And if someone, in turn, seeks my forgiveness, I have never refused it. I may need some time to lick my wounds, but I have always had the sense that I could just as easily be looking in the mirror. That I could just as easily have caused the same kind of injury or worse to someone I love, whether I meant to or not, so who am I to put myself above anyone else and refuse them? We all make mistakes. No one is innocent.

“Forgiveness is a skill, a way of preserving clarity, sanity and generosity in an individual life, a beautiful way of shaping the mind to a future we want for ourselves; an admittance that if forgiveness comes through understanding, and if understanding is just a matter of time and application then we might as well begin forgiving right at the beginning of any drama rather than put ourselves through the full cycle of festering, incapacitation, reluctant healing and eventual blessing.” – David Whyte Consolations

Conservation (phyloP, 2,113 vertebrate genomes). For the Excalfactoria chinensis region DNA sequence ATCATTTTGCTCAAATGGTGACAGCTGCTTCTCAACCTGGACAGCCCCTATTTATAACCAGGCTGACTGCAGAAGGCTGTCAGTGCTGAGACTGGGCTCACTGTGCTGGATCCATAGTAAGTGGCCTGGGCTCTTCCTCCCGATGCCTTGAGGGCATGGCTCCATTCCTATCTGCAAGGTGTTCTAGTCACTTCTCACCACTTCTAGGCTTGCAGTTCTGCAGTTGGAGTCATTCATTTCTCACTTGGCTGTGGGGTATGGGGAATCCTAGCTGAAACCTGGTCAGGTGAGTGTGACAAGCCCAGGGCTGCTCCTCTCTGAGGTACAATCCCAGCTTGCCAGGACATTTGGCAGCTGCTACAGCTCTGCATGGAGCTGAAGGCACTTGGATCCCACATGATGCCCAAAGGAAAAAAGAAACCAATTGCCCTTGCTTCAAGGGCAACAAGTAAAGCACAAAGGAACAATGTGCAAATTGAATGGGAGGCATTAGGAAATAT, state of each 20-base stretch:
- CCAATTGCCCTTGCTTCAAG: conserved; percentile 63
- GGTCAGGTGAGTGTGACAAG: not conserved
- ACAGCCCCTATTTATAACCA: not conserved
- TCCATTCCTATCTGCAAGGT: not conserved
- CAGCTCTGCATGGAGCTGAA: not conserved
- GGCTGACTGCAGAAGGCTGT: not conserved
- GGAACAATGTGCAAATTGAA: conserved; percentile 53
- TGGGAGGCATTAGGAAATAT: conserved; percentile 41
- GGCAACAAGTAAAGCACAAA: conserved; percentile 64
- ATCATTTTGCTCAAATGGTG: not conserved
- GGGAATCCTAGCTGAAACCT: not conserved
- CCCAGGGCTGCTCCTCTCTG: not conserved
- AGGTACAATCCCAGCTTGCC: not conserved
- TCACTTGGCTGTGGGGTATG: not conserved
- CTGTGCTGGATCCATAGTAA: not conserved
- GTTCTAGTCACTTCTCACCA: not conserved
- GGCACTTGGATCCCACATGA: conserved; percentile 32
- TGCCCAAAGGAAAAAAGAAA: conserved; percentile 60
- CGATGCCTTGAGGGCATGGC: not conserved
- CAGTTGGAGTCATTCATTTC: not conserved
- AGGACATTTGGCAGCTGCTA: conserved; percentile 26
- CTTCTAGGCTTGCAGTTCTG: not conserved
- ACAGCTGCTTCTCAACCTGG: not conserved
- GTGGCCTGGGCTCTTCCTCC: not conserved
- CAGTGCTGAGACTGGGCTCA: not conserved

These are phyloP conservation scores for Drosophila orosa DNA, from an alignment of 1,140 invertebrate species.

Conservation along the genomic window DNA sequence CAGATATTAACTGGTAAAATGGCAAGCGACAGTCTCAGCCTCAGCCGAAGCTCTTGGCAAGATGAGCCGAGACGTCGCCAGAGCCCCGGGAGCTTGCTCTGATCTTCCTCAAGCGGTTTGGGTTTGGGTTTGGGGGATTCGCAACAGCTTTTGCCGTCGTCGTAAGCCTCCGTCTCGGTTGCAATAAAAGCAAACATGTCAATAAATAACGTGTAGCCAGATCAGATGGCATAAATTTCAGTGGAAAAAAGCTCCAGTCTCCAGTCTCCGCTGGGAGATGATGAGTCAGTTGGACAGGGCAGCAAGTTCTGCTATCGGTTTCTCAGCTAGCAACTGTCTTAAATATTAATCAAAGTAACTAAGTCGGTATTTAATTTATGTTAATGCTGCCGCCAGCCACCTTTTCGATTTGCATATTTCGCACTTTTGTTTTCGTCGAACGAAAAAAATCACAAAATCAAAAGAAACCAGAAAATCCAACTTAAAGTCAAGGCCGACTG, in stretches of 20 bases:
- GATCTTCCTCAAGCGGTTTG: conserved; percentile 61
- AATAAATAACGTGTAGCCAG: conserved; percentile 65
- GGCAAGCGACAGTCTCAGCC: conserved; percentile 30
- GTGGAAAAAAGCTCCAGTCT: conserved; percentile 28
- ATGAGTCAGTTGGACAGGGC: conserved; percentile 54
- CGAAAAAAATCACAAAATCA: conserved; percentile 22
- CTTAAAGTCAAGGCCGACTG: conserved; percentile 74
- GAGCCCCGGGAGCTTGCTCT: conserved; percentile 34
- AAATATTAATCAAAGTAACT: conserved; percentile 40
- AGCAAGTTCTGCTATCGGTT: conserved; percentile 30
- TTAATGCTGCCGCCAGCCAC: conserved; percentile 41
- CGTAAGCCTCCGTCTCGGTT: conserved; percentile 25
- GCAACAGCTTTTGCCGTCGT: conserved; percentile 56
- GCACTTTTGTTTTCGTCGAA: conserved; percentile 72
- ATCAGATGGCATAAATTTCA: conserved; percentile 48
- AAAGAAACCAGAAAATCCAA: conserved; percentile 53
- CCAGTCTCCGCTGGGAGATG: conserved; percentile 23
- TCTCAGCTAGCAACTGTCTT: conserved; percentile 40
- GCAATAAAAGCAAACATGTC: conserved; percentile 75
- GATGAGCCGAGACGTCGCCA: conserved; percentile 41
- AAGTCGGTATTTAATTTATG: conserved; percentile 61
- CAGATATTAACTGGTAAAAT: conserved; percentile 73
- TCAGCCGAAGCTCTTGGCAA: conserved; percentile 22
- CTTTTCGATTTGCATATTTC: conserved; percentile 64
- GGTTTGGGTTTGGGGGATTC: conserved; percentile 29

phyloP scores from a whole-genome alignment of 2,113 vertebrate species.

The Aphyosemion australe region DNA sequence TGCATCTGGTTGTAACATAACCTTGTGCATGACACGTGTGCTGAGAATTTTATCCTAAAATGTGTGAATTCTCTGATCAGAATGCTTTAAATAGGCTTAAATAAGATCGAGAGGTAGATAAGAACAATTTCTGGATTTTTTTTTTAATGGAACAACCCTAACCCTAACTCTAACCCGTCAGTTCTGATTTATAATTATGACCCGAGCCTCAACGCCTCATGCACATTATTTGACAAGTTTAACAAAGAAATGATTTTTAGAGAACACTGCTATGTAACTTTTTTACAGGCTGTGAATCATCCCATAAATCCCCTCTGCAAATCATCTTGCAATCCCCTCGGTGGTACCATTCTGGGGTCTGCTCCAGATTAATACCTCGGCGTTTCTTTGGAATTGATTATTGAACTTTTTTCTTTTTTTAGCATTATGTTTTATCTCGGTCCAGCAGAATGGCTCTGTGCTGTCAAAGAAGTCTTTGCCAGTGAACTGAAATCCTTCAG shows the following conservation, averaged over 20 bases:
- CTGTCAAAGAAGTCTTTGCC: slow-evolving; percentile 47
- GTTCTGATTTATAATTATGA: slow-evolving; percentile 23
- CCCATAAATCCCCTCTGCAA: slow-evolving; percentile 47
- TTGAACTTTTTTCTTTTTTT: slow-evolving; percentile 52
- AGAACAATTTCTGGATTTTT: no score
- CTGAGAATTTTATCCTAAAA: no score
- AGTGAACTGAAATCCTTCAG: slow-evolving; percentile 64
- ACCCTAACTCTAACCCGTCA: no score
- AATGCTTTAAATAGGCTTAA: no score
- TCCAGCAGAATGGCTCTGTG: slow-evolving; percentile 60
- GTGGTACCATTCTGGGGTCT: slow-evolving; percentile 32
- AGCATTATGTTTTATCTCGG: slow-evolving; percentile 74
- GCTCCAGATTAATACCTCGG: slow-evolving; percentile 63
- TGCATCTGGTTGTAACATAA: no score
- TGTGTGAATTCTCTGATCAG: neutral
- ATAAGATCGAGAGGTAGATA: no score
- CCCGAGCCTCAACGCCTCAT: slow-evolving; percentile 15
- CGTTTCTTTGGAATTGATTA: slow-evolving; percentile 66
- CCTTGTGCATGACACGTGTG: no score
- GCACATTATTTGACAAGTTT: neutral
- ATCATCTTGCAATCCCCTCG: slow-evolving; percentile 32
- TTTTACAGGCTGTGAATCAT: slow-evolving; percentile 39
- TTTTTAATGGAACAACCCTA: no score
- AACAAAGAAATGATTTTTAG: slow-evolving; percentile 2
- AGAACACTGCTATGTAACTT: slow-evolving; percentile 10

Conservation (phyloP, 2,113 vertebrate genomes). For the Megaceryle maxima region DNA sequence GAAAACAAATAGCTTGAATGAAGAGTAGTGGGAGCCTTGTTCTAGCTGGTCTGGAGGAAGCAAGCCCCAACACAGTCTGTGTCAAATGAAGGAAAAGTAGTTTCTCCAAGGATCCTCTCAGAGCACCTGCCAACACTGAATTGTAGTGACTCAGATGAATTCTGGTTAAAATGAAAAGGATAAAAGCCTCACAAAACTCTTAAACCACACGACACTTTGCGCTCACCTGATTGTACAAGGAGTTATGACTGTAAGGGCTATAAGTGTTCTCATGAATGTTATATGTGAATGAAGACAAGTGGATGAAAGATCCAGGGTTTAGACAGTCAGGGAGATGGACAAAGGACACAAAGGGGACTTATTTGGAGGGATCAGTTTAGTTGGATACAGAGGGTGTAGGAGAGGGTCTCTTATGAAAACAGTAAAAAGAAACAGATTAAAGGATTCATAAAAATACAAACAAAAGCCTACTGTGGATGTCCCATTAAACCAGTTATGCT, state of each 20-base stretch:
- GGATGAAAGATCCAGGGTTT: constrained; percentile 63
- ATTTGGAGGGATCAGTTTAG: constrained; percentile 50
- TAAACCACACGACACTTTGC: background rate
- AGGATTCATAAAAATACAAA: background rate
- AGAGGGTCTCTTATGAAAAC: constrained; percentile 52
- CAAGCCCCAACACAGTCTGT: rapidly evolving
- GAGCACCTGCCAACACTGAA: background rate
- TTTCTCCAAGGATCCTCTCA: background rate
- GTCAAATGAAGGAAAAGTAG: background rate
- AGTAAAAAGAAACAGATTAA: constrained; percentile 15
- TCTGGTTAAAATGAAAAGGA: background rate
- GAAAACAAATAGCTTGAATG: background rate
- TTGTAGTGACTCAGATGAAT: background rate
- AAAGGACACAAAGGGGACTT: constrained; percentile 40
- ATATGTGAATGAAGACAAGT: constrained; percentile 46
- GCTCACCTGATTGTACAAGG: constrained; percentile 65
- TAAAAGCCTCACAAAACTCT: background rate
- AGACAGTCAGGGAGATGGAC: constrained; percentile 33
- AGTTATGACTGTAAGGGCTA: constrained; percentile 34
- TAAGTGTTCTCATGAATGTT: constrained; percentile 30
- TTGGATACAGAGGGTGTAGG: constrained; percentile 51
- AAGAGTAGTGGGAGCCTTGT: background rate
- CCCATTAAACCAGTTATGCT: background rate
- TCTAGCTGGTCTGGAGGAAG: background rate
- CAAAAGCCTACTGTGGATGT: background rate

I think I have always intuited that. From a very early age, I recognized that I would only be hurting myself if I was determined to hold a grudge.

Whenever wounded, I would be left with a scar that would always remind me of the injury and would always be tender when touched, but by forgiving and letting go of the grudge, at least I didn’t allow the wound to fester.

There are many instances in my life that I could look back on and in hindsight see just how badly I was treated by some people who loved me. People that never once asked to be forgiven by me. These instances required a great deal of soul-searching from me to forgive for my own peace of mind, even though I was never asked to. But I’ve always felt it a necessary albeit painful part of life to do so, if not for them than for myself. I have found that they are precisely the experiences I’ve learned the most from over the years.